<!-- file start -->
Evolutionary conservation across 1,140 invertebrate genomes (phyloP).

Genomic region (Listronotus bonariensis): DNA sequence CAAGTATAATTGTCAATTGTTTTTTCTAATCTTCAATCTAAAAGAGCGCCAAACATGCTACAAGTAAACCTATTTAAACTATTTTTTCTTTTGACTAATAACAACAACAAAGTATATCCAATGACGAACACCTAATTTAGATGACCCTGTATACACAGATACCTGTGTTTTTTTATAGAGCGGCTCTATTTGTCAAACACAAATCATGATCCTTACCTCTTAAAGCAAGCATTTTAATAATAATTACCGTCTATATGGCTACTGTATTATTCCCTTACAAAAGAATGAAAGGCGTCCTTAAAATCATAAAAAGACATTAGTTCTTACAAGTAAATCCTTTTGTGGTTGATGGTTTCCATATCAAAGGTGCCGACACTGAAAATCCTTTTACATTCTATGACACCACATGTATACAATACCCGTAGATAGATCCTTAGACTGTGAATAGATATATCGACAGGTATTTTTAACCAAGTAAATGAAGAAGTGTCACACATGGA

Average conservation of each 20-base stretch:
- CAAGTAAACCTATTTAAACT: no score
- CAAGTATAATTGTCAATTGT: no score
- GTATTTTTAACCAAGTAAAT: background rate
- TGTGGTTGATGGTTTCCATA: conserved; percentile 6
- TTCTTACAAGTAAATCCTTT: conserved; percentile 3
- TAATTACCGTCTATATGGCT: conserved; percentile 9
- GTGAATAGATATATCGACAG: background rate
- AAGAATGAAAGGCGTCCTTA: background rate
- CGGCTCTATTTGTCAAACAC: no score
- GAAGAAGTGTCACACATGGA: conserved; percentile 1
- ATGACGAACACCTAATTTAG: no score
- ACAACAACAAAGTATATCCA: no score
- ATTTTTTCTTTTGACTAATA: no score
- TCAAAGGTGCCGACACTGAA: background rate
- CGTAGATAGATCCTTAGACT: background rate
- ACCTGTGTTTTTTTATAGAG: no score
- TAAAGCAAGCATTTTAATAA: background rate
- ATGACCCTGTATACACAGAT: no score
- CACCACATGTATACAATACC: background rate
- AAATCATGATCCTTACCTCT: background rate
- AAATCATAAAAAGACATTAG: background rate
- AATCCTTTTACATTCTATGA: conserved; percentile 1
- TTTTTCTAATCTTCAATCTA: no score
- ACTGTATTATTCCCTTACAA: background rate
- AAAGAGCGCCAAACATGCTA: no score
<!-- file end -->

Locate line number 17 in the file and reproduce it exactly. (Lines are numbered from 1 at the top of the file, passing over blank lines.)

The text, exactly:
- TCAAAGGTGCCGACACTGAA: background rate